Making a good policy on how to use exceptions is not a premature optimization. If you are exposing functionality that can only be reached by catching an exception then (on most platforms) you have a bad design. I’m not claiming devs shouldn’t use exceptions, but they shouldn’t fall into the same Parse vs TryParse trap the .Net runtime fell into before clr 2.0.


first the thing that has to be said since - like ages ago: Your blog rocks. In the year I’m now subscribed to your RSS feed I never even once encountered a posting that did not at least remotely interest me. Well written, nice topics. Grats!

Second: I so agree with you. Code with deeply stacked IF’s is terribly hard to read and understand.

Some experience with exactly this problem can be found in a new blog entry of mine inspired by you:



Are exceptions control structures? My answer is “no.” Maybe I’m just an old fuddy-duddy but throwing exceptions just to guard the execution of code hides the responsibility evaluate and react to conditions but doesn’t make it any easier to satisfy.

As a practical application that combines the guard clause with the “return soonest” philosophy, one ASP.NET pattern I find myself using it a lot is in code like this:

Sub Button1_Click(sender As Object, e As EventArgs)
nbsp; nbsp;nbsp;If Not Page.IsValid Then
nbsp;nbsp;nbsp;End If
nbsp;nbsp;nbsp;’ Actual handler code
End Sub

… or the like.

Hi Jeff,

Correct my if I’m wrong but your suggested refactorings, whilst making the code read better, won’t actually reduce cyclomatic complexity?

When refactoring one must be careful to preserve semantics. Nested if clauses are conjunctions, not disjunctions:

if (something) {
if (somethingelse) {
if (somemore) {…

actually combines into
if (something somethingelse somemore) {

All the clauses must be true for the inner block to execute.

Introducing exceptions also change the contract of the function. There were no exceptions before. Now you need to write catch handlers in all calling code. You need to consider the cost of throwing an exception is roughly 10000x the cost of executing an if statement.

A better refactoring would be to extract the inner if clauses into a separate function, thus breaking off the tip of the arrow:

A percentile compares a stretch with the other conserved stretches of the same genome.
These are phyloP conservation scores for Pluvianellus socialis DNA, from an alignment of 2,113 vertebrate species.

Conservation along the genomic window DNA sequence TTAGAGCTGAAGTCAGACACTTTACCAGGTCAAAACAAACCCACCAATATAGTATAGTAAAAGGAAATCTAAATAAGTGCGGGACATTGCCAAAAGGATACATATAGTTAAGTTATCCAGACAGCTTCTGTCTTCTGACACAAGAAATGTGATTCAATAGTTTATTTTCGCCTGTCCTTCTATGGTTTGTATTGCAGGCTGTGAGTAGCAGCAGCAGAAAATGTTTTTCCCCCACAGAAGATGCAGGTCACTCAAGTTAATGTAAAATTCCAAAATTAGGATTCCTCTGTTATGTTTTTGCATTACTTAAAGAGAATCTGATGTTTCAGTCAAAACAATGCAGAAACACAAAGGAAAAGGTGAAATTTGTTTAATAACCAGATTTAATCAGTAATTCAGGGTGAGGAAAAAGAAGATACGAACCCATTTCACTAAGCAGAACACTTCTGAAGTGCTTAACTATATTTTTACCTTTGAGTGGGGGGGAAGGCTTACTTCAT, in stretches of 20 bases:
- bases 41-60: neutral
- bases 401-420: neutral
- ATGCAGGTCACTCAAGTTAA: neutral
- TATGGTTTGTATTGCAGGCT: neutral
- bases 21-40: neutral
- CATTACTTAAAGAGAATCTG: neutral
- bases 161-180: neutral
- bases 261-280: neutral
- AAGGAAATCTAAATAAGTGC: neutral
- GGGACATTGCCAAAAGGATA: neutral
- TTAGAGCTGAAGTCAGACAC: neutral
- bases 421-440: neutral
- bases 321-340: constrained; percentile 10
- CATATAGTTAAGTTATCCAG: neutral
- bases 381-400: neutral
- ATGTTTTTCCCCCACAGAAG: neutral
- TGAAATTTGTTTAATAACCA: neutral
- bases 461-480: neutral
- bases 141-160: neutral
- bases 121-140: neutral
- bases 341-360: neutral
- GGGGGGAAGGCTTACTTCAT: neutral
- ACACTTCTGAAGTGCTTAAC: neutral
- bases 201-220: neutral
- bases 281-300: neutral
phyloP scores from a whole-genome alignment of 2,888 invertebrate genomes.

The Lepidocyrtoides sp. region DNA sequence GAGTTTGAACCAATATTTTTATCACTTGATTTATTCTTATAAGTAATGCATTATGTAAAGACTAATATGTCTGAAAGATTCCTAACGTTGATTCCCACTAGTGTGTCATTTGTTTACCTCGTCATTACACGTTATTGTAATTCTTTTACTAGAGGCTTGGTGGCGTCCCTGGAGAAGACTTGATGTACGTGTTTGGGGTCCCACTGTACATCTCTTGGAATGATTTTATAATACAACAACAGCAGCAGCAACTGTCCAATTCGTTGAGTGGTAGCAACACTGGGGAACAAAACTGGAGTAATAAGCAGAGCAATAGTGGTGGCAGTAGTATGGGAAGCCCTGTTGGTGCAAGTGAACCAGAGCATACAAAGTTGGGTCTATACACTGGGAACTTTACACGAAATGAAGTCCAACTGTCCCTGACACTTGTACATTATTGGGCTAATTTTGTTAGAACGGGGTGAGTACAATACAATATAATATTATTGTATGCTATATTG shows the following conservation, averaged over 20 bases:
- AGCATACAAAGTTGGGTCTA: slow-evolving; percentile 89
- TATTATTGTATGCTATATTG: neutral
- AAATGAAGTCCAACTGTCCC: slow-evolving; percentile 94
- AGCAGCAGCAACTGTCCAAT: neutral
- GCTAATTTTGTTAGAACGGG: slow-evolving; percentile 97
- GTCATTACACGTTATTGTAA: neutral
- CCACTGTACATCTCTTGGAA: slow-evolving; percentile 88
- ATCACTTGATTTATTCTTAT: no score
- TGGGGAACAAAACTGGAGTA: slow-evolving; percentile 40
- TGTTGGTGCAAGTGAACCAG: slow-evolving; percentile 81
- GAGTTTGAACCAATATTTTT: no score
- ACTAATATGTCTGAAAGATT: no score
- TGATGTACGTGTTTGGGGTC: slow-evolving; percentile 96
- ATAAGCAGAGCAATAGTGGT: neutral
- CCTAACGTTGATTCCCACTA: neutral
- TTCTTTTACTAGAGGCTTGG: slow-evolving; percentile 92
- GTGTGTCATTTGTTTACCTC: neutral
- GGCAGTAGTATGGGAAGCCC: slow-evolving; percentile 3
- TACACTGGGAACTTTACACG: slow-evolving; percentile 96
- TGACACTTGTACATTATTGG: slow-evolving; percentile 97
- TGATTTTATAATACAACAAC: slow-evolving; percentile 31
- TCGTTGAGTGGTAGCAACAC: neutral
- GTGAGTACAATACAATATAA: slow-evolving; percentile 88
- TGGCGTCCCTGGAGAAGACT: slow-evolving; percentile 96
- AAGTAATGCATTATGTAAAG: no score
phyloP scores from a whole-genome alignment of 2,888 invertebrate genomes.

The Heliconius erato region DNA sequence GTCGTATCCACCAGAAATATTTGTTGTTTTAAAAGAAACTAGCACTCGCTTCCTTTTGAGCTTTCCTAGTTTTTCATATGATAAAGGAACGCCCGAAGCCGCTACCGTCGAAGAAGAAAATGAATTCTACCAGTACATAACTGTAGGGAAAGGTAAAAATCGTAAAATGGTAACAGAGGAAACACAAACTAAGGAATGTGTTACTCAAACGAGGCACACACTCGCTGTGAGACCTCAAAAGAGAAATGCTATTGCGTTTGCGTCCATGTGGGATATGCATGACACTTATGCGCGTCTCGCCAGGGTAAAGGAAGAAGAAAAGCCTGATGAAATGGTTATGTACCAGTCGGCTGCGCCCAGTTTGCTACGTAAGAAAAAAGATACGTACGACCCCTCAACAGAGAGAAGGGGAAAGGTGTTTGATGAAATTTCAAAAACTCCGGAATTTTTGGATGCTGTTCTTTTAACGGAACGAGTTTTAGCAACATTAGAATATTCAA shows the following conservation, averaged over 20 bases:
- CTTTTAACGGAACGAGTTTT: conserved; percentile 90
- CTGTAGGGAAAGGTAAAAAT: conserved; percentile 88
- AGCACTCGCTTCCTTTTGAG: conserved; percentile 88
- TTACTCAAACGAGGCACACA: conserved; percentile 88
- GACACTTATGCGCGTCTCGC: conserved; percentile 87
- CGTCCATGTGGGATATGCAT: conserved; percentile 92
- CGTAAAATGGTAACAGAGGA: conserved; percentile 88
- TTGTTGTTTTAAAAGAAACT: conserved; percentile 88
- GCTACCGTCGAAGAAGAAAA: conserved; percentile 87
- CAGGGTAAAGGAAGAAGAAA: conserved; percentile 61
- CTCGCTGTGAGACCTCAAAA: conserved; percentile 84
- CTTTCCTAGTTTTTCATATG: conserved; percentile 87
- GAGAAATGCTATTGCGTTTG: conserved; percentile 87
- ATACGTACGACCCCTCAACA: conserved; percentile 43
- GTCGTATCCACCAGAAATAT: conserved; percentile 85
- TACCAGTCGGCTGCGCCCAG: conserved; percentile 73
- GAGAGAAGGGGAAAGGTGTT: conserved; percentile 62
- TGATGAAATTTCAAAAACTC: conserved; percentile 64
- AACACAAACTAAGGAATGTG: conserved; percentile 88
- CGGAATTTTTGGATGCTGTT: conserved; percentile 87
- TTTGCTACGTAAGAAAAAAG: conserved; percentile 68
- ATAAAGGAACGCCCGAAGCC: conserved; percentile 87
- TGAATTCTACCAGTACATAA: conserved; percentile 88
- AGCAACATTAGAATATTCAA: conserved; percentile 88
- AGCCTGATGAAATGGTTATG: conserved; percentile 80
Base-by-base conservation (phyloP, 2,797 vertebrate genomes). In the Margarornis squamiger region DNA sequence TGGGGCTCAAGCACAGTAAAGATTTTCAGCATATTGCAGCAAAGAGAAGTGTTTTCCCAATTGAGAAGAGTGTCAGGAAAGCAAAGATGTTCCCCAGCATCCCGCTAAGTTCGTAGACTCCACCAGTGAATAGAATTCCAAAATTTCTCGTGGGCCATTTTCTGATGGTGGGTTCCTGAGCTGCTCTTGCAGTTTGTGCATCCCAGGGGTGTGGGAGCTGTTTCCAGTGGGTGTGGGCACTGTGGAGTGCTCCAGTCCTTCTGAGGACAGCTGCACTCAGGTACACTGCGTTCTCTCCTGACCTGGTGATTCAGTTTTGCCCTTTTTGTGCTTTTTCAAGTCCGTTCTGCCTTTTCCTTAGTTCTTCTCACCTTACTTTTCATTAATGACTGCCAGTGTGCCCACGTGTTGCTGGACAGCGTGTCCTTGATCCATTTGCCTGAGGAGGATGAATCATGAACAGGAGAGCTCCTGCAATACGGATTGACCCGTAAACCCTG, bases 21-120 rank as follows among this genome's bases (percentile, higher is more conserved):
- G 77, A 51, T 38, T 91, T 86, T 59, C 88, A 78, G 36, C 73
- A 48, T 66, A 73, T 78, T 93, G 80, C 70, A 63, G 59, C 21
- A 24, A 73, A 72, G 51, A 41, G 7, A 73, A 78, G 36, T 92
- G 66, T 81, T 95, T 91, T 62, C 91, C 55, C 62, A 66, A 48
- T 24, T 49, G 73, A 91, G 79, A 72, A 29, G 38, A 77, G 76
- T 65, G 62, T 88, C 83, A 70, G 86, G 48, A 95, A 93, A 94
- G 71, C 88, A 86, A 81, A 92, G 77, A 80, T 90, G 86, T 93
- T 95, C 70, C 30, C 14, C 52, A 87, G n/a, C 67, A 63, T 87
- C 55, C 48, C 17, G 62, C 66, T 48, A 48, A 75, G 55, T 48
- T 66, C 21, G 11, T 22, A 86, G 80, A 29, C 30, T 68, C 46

if (drc[rowIdx].Table.Columns.Contains(“avalId”))
BrokenOffBit( Attributes, attrVal, isChecking, rowIdx );
while(rowIdx rowCount GetIdAsInt32(drc[rowIdx]) == Id);

If you are exposing functionality that can only be reached by catching an exception then (on most platforms) you have a bad design.

This is a wholly different issue than not using exceptions because they’re “10000x” slower than an if statement. I suppose that means that .NET is “10000x” slower than some other language - look at all the types that throw exceptions! They should have given me an HRESULT instead. What were they thinking?

There was a lot of good information in this post, however I too, like some of the other posters, like to only return from a function in one spot.

With a well written nested if statement, it is extremely easy to deallocate memory and/or do other cleanup at the correct times. With “return” statements sprinkled through a function, it gets hard to ensure you don’t leak memory. Especially if you edit a previously written function, you will have to find all the return statements and figure out whether memory should be freed there.

In languages where memory mangement is done for you (i.e. “It drops out of scope and the system frees it for me”) this is somewhat less of a problem, but then tends to make programmers lazy and forget times where the DO have to clean up after themselves.

Call me archaic, but combining if’s can be bad in many cases.

  1. It often makes the code less readable. If the multiple items in the if are not logically grouped, then following that logic can be fuzzy sometimes.

  2. Not all languages support short-circutting. VB Classic and VBA are prime examples. Combining IF’s can lead to bugs and slower code in those cases.

Regarding the multiple exit points, I agree completely.

I inherited a partially written application from someone. In looking through the code, I found a function that went something like this (Delphi code):

strRet := ‘Fred’;
if (somecondition) then
strRet := ‘Something’;
if strRet = ‘Fred’ then
if (someothercondition) then
strRet := ‘Something else’;
if strRet = ‘Fred’ then
// and so forth for 30 additional conditionals

Result := strRet;

I asked the original developer why he’d done it this way. The response? “There should be only one exit point.”

Needless to say, all of the tests against ‘Fred’ soon disappeared, and there certainly are more exit points.

CodeRush/Refactor make the process of working with these kinds of blocks easier, and refactoring them quickly. Structural Highlighting (CodeRush) draws lines between the start and end of the block, which makes them more clear. With Refactor, you can use the “Replace Nested Conditional with Guard Clause” refactoring to easily flatten your code for better readability, or the “Extract Method” refactoring to move part of the block to its own method. If you’re interested, check it out at http://www.devexpress.com/products/NET/Coderush/. Definitely check out the “CodeRush Training” link from that page, and download the trial to see it for yourself.
Disclaimer: I’m just a happy CodeRush/Refactor user, and have no commercial interest in either.